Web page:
Once upon a time there was an African country that after several years of instability seemed to be moving shakily towards reform and democracy. Its ageing despotic president had signed a power-sharing deal with the opposition that created a unity government that would precipitate a new constitution and elections.
Sounds rather like Zimbabwe, doesn’t it? But I was actually describing Rwanda in early 1994 – only months before a genocide that would claim almost a million lives. While the Arusha Accords were being haphazardly implemented (but more often than not being ignored), fanatics in the countryside were setting up militia training bases. Arms and military advisers were being flown in to train and equip these ragtag groupings. President Habyarimana’s assassination in April 1994 was the catalyst for a hundred days of massacres, rape and torture.
Zimbabwe is in an eerily similar situation to the one that Rwanda was experiencing before its genocide. After a decade of brutality and economic devastation, it is tempting to hope that Zanu PF’s “partnership” with the opposition Movement for Democratic Change (MDC) shows that Zimbabwe is irreversibly on the road to recovery.
Sadly, however, what we see in Zimbabwe is nothing but a false dawn: a Potemkin peace designed to lure us into the same indifferent complacency with which the world viewed Rwanda in 1994.
The violent repression that has characterised Zanu PF’s rule continues, flouting the provisions of the Global Political Agreement (GPA), the power-sharing agreement signed with the opposition in September. Zanu PF considers the unity deal after its defeat at the March 29 polls last year as a mere speed bump in its path of continued authoritarian rule – a speed bump which creates the illusion that it is prepared to accept reform and genuine democracy.
Don’t be fooled. Activists, lawyers and MDC supporters continue to be unlawfully harassed and detained. Senior opposition leaders face death threats. Opposition members of parliament are being targeted with ridiculous criminal charges by a brazenly partisan police and judiciary. Five have already been convicted (MPs have to resign if they serve a jail-term longer than six months).
The Zanu PF militias that unleashed a wave of brutality on suspected MDC supporters as punishment for the 2008 election result, have been accused by teachers of setting up “terror bases” at schools.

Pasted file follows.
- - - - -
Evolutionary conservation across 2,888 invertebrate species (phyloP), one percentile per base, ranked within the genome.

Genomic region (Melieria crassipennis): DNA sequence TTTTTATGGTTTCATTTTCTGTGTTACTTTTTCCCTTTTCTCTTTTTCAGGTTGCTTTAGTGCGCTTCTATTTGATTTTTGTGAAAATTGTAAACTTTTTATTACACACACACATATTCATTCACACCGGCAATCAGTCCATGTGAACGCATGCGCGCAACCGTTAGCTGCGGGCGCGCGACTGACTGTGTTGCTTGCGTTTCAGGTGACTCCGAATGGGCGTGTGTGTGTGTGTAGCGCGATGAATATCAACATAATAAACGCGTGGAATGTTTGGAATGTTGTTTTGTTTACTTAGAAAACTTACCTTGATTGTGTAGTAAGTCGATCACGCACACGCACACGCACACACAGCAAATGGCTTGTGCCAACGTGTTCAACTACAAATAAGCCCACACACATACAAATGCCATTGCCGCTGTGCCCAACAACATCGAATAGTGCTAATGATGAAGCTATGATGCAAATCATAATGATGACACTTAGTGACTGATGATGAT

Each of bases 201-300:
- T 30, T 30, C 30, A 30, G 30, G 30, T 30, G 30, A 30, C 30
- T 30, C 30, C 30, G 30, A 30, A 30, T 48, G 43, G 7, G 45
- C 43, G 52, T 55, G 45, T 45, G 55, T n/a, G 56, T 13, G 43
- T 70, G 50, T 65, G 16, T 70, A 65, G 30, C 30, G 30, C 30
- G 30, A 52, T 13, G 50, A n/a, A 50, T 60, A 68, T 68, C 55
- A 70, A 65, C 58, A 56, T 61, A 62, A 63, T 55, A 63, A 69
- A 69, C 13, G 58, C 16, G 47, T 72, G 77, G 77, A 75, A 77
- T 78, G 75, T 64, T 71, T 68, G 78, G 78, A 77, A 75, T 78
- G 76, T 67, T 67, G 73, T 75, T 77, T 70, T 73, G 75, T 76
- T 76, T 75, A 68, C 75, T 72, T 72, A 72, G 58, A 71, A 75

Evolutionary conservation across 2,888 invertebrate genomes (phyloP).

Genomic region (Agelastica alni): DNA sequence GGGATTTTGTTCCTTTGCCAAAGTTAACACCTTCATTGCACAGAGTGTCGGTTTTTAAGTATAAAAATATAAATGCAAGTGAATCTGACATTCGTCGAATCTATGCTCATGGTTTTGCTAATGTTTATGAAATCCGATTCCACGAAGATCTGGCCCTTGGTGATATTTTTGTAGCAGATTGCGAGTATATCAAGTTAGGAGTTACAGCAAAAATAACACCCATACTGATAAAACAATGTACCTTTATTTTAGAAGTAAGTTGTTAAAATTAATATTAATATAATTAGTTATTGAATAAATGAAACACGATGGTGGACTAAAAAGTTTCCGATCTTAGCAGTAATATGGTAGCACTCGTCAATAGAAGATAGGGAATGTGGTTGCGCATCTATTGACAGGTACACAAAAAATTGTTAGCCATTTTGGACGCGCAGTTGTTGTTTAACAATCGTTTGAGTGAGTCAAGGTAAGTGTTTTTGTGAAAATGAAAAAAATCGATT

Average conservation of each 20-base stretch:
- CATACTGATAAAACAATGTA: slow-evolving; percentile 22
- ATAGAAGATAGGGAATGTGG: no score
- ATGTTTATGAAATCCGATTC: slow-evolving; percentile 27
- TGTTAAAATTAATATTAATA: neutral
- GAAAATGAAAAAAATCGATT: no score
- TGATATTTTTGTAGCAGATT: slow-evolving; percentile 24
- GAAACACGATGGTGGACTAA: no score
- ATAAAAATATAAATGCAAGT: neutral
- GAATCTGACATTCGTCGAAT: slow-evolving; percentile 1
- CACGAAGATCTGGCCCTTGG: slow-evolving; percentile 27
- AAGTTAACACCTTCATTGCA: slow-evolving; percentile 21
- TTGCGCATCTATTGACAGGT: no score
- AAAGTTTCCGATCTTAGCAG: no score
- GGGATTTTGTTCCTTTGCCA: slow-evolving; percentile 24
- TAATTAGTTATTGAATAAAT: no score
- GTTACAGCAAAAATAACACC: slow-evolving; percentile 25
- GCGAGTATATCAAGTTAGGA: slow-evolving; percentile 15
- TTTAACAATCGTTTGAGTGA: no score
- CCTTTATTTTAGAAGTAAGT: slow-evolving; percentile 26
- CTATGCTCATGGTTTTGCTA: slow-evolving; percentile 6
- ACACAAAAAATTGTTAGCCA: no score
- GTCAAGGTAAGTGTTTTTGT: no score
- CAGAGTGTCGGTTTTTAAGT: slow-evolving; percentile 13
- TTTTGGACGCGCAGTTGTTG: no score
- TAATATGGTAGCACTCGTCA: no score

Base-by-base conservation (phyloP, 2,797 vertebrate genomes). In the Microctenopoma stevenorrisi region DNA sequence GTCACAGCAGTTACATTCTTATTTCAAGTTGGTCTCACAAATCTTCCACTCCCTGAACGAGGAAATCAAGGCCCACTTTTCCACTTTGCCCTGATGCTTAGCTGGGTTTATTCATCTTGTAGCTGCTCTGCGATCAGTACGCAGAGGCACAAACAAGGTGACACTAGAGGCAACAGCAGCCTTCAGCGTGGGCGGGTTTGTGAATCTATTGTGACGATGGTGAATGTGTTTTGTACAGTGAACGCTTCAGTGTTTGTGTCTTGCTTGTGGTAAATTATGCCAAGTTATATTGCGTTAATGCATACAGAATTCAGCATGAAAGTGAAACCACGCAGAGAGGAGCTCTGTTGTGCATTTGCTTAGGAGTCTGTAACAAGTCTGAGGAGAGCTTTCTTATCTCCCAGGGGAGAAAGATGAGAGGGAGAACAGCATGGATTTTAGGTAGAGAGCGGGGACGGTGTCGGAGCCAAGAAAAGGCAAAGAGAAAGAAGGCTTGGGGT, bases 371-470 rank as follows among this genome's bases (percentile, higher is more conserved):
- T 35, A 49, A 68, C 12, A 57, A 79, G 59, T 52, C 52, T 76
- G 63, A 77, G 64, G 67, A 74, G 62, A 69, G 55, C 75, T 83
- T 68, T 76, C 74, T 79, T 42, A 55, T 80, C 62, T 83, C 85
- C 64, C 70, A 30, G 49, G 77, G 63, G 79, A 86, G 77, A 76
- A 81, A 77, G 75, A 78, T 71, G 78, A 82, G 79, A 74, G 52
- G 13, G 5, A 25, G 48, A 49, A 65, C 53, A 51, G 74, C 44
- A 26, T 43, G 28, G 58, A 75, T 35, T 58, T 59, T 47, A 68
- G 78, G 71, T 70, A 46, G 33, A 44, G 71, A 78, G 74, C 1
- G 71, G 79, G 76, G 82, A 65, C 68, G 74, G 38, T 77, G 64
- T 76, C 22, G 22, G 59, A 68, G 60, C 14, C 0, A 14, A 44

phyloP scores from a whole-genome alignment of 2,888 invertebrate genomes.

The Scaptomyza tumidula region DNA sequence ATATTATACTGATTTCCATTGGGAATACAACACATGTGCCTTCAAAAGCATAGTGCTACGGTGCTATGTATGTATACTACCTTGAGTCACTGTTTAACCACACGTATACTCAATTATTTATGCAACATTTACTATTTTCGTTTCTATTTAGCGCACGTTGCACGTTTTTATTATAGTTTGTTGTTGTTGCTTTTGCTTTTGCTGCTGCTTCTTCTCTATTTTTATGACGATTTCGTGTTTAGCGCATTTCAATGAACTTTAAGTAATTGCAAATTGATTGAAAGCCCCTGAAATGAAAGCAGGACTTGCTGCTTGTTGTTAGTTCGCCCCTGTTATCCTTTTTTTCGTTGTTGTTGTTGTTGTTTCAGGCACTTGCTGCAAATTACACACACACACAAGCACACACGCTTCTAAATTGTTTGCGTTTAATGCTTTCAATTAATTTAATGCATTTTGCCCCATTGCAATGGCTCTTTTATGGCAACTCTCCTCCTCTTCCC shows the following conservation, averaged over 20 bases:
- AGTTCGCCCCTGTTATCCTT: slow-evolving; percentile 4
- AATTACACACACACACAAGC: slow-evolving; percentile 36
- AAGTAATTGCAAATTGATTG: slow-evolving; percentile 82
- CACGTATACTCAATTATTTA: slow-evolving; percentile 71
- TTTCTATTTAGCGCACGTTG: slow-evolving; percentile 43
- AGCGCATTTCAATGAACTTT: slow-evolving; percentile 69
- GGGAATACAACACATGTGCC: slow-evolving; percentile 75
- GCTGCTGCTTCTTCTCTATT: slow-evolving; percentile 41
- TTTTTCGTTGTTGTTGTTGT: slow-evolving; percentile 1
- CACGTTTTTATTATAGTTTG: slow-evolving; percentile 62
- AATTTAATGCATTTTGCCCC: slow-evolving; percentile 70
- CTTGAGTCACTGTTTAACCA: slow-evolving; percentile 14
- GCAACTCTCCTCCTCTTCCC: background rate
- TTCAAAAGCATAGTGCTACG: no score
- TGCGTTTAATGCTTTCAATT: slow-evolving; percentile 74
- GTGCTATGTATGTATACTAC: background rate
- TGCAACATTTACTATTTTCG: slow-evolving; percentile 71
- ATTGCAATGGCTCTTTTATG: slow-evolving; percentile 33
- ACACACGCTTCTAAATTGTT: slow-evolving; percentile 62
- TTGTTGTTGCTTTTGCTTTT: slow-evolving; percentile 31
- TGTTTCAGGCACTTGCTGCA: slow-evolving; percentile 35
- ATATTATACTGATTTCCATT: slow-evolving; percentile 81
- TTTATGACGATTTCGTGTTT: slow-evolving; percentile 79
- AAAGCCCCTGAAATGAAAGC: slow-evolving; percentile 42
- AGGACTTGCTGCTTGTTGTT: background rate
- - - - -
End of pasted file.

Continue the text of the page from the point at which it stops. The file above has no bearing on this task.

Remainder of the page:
Even more frightening (and chillingly reminiscent of the prelude to Rwanda’s genocide when French weapons were despatched en-masse to Kigali) is the build-up of weapons in Zimbabwe.
Last month the International Peace Information Service (IPIS) revealed that in April 2008, Chinese arms (including several million rounds of ammunition as well as RPC7 rockets and mortars) destined for Zimbabwe reached to Luanda, Angola. It has been confirmed that the arms have subsequently reached Harare. Later, in August, an additional 53 tons of ammunition were flown to Harare from the Democratic Republic of the Congo in August 2008.
There’s more. David Maynier, the Democratic Alliance’s defence spokesperson, has revealed that South Africa is seeking authorisation from its National Conventional Arms Control Committee (NCACC) to export ammunition to its neighbour. Maynier has been subsequently vilified by the ANC ruling party which seems more obsessed by how the opposition MP found out about the application than about what the arms will be used for should they be authorised for export.
President Mugabe has unleashed his military on innocent civilians before – in 1982 he used North Korean-trained troops to torture and massacre thousands in Matabeleland for their alleged support for Zapu, a rival anti-colonialist movement that he eventually forced to merge with his own party.
His army’s abysmal rights record continues, with Human Rights Watch recently exposing the army’s invasion of the Marange diamond fields in November 2008 where it has subsequently subjected locals to forced labour, torture and murder.
Two South African MPs, Wilmot James and Kenneth Mubu, who returned earlier this month from Zimbabwe on a fact-finding mission reported, “There are reports from credible sources of increasing paramilitary activity in the countryside…”
They explained, “Under his [Mugabe’s] personal control he has a paramilitary machine consisting of soldiers, thugs, the so-called war veterans and ZANU political commissars. There are the hit squads. The police also collaborate…” They also have reason to believe that in addition to the arms exports uncovered by IPIS, “Mugabe is talking to Venezuela, Cuba and Korea to fund a war-chest in preparation for the referendum and election following on the implementation of the GPA.”
While Rwanda’s genocide was powered by ethnic hatred, this was merely a pretext: the tragedy was deliberately orchestrated by a shadowy ruling clique which knew its power was in jeopardy, and which refused to sacrifice it at all cost. So while ethnic tensions in Zimbabwe are no where near the levels of those in Rwanda in 1994, a similar intensity of hatred exists, as does the same desperate willingness for its rulers to do whatever it takes to remain in power.
The arms flooding in and the paramilitary training in the countryside are deliberate preparations for war – a war to be inflicted by homegrown postcolonial imperialists on an innocent and undeserving citizenry so that Zanu PF’s rapacious supremacy can continue.
We cannot ignore the warning signs. We know what happened in Rwanda in 1994. The world looked away while almost a million people were slaughtered. Will we let this happen in Zimbabwe?